Home sales in the United States rebounded in September.
Sales of existing homes rose 7% to 6.29 million seasonally adjusted units in September from the previous month, according to the National Association of Realtors (NAR). The results exceeded analysts’ expectations of a 3.6% increase, according to Bloomberg consensus estimates.
âThis fall appears to be the second best fall home sales season in 15 years,â Lawrence Yun, chief economist at NAR, said at a press conference releasing the new data.
Yun noted that the sharp increase in activity last year, due to COVID-19 migration and pent-up demand, was the best fall season for sales.
Yun also attributed the increase in activity to mortgage rates – which after rising above 3% in mid-year fell back to 2.8% in August – and positive employment reports which strengthened. confidence in the market.
âHousing demand remains strong as buyers are likely to want a home before mortgage rates rise even further next year,â he said.
The increase in existing home sales was expected as pending home sales in August, which led to actual sales, were up 8.1%, according to the NAR.
“Existing home sales in September far exceeded expectations and posted their fastest annualized pace since last fall, recovering the ground lost in August and illustrating that even slight tilts in market conditions in favor of buyers can pay real dividends by increasing selling activity, âsaid Kwame Donaldson, Zillow’s senior economist, in a statement after the results. âSales remain well below the peak of last October, when homebuyers rushed into the housing market after the brief COVID-19 recession in a surge in demand that had been sidetracked during pandemic lockdowns. “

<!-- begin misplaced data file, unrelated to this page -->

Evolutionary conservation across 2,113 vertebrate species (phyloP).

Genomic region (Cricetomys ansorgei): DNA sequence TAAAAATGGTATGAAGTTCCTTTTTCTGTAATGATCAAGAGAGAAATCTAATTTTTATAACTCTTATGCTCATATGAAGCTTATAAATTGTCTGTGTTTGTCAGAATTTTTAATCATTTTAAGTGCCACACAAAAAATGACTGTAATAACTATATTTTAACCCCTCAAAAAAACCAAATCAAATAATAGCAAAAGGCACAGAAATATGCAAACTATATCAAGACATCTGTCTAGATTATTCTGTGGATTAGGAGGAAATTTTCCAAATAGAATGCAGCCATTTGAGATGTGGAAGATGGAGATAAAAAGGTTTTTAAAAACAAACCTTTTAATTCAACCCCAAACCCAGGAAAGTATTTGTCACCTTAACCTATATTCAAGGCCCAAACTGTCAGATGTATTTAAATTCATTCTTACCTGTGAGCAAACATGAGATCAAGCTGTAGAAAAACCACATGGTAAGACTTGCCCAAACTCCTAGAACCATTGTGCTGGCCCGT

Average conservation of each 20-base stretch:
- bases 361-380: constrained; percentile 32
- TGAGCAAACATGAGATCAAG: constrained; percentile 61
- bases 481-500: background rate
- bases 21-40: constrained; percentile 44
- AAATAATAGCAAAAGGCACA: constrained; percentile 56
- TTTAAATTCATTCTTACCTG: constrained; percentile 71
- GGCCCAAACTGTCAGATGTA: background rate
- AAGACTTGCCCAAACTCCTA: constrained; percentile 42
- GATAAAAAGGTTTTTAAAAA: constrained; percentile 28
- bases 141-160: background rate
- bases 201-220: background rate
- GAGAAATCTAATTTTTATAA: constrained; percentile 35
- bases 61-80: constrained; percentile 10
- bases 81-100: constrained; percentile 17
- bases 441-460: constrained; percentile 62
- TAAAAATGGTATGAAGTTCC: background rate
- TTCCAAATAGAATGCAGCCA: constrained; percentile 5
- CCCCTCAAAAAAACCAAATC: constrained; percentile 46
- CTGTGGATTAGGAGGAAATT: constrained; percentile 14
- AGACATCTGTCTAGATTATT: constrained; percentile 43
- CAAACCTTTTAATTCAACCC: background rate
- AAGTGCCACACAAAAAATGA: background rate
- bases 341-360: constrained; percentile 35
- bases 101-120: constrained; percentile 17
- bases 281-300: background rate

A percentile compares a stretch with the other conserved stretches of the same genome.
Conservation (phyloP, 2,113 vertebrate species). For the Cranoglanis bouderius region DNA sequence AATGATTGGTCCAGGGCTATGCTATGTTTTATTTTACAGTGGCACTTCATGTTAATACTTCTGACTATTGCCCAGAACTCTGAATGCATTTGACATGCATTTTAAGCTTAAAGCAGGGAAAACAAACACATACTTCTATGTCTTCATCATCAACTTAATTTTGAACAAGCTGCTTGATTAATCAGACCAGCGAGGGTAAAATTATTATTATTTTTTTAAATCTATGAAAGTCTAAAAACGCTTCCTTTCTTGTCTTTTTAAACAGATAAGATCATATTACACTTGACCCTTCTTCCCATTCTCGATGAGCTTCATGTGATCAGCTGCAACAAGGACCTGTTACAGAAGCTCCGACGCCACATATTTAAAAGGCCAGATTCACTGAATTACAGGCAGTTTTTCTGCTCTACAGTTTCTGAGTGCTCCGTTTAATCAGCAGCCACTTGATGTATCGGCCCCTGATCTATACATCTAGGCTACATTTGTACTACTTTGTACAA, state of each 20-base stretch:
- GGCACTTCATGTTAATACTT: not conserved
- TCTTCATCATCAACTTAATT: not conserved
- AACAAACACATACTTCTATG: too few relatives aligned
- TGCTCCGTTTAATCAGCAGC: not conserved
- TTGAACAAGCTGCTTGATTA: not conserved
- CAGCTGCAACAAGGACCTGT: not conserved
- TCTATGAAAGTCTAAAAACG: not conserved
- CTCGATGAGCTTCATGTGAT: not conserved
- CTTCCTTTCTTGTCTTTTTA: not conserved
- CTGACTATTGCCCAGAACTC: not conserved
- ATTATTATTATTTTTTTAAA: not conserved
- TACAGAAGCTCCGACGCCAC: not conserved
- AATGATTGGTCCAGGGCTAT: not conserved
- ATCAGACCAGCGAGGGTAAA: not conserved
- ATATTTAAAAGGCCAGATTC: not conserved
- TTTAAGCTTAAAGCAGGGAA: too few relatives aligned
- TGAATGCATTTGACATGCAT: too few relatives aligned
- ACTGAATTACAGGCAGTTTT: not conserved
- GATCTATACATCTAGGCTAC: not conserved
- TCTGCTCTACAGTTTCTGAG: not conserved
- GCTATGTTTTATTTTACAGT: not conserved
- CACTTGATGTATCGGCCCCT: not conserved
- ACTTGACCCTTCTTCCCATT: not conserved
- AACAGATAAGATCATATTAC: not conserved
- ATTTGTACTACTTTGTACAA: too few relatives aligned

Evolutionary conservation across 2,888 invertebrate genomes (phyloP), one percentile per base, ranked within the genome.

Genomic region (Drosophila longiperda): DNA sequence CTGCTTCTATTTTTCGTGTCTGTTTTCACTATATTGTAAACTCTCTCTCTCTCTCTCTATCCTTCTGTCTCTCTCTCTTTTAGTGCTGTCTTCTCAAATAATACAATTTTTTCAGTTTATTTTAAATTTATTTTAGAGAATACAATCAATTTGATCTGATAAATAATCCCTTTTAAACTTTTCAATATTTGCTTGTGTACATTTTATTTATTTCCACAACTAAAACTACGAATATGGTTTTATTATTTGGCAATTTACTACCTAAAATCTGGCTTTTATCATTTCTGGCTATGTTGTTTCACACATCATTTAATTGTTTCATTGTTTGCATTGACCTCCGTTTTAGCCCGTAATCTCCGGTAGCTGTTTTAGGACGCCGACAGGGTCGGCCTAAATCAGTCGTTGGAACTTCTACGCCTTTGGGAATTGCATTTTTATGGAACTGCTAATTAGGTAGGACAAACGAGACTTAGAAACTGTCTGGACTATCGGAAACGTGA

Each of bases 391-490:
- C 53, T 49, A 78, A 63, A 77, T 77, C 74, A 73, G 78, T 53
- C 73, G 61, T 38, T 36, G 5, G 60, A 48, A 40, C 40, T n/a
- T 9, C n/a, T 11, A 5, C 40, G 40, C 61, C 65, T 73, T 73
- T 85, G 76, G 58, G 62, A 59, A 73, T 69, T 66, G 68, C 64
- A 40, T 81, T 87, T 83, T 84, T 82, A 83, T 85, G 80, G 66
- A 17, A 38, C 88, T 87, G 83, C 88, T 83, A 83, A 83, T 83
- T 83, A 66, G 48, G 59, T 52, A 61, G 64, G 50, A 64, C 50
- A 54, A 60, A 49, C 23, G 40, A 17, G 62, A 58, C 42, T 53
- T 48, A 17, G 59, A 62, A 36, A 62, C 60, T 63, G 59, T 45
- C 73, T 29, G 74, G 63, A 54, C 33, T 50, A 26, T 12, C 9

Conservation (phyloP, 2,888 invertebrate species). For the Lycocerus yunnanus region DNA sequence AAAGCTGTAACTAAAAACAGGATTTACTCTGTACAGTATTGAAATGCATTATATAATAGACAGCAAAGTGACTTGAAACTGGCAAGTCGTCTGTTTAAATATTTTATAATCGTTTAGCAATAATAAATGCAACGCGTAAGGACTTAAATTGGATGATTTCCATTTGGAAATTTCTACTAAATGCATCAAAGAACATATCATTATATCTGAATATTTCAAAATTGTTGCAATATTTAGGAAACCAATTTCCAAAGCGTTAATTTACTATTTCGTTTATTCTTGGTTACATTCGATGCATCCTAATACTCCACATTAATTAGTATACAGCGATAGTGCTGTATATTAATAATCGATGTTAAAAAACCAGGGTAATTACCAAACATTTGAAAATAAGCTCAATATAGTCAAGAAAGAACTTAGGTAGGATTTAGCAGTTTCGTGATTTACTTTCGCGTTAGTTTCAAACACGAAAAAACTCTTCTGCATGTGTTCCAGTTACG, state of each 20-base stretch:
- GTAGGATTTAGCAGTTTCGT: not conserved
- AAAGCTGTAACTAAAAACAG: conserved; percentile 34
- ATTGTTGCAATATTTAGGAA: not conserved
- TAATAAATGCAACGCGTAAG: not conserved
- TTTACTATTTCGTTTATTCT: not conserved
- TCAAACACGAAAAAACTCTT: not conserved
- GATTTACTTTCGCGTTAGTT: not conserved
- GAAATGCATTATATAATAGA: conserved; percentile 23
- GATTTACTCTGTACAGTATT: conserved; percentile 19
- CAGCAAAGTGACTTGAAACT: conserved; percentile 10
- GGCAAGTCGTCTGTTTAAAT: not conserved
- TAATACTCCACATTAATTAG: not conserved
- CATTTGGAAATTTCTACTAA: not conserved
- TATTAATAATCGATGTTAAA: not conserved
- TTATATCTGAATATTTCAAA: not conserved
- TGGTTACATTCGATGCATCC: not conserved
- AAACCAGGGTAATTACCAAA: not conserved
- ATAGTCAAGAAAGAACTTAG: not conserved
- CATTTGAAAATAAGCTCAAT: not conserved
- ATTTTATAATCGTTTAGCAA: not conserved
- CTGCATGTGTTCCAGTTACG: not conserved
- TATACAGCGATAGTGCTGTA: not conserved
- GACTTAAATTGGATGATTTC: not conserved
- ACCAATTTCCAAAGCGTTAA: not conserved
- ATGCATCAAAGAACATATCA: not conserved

The median price of existing homes for all housing types in September reached $ 352,800, up 13.3% from a year ago, but down slightly from the previous month and the third month in a row drop. Yun noted that the trend is typical of the season, but also pointed out that home price growth is moderating from its increases of more than 20%.
Despite the downward trend, first-time home buyers accounted for 28% of all sales last month, the lowest point since July 2015. or equity “to offset such a purchase.”
Economists at Goldman Sachs recently forecast a 16% increase in home prices by the end of 2022, citing the shortage of inventory as the main driver of the price hike.
The total building stock at the end of September stood at 1.27 million units, down 0.8% from August and 13.0% from a year ago (1.46 million) . The unsold inventory stands at a 2.4 month supply at the current pace of sales, down 7.7% from August and down from 2.7 months in September 2020.
âSupply issues have held back real estate activity from cycle highs during 2021, even against a backdrop of robust demand,â Credit Suisse said in a research note ahead of the results. “Supply issues may continue to dampen real estate activity in the near term, but there are early signs that these supply issues may soon normalize. For example, the number of ‘approved but not started’ units appears have peaked and could decline within months, providing a tailwind to housing starts in the medium term. â
Amanda Fung is a writer at Yahoo Finance.
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